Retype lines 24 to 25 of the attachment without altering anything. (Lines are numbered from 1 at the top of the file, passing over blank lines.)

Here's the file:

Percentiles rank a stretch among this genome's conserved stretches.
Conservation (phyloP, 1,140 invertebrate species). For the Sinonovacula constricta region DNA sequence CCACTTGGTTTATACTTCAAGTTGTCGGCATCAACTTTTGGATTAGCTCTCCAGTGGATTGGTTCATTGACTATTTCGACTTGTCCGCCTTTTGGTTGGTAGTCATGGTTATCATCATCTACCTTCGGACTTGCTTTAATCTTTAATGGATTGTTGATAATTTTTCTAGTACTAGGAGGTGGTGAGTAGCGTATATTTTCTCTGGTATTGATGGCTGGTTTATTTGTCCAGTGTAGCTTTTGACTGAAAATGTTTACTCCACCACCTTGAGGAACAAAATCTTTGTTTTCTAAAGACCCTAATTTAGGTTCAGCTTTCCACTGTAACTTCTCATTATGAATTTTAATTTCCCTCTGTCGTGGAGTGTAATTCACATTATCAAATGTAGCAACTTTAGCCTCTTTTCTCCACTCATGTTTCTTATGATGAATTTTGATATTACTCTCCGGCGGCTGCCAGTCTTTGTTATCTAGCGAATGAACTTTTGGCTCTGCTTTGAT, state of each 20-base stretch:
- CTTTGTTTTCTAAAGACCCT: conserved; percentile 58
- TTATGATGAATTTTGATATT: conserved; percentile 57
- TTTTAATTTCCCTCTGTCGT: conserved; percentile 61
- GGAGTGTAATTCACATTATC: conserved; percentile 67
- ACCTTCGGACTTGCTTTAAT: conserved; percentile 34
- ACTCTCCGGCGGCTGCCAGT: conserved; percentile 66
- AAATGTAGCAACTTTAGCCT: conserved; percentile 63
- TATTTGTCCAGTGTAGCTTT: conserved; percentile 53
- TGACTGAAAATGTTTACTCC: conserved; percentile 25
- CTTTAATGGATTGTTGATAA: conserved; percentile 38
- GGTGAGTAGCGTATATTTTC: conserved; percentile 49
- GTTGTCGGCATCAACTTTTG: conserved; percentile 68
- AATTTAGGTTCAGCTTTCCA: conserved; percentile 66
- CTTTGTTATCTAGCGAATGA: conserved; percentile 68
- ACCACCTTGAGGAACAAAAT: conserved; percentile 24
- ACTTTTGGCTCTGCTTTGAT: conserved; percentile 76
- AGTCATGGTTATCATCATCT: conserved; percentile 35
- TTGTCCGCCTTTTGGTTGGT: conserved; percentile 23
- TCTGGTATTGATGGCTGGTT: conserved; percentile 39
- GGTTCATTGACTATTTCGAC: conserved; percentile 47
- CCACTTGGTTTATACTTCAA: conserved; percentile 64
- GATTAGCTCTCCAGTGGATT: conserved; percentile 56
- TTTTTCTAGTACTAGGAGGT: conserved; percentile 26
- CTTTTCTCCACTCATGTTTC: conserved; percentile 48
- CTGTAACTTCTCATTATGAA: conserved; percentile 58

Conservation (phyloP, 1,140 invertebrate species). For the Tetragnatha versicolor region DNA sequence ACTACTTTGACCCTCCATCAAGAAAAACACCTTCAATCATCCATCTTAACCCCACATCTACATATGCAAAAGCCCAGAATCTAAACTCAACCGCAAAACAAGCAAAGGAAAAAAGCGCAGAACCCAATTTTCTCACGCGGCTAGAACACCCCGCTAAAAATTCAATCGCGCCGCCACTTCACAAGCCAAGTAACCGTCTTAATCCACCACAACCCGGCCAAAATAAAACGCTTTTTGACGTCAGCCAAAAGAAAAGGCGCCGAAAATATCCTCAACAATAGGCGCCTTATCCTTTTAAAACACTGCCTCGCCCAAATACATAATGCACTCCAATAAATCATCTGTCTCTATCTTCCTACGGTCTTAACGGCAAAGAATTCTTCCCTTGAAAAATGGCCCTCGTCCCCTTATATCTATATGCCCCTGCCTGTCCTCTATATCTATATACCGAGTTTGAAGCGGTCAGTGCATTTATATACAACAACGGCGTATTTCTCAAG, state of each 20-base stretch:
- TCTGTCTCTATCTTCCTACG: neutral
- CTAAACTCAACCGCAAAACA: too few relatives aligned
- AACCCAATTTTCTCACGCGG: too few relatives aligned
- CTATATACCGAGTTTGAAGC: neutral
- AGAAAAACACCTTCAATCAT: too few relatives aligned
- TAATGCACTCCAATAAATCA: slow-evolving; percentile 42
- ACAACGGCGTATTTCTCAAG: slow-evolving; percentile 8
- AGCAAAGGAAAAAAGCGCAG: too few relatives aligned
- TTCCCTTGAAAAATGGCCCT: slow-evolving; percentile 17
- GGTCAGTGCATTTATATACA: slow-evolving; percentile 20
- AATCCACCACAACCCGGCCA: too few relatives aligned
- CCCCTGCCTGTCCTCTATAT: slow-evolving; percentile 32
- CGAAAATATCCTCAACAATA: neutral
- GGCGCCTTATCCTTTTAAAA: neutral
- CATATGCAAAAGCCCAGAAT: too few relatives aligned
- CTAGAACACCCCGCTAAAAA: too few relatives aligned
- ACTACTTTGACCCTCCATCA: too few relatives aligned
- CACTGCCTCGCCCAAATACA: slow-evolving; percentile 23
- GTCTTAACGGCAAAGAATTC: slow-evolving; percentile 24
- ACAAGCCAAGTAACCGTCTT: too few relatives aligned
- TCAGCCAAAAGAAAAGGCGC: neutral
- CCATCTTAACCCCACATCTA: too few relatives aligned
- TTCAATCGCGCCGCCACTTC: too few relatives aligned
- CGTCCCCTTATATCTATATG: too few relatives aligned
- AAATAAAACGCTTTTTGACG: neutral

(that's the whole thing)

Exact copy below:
- GATTAGCTCTCCAGTGGATT: conserved; percentile 56
- TTTTTCTAGTACTAGGAGGT: conserved; percentile 26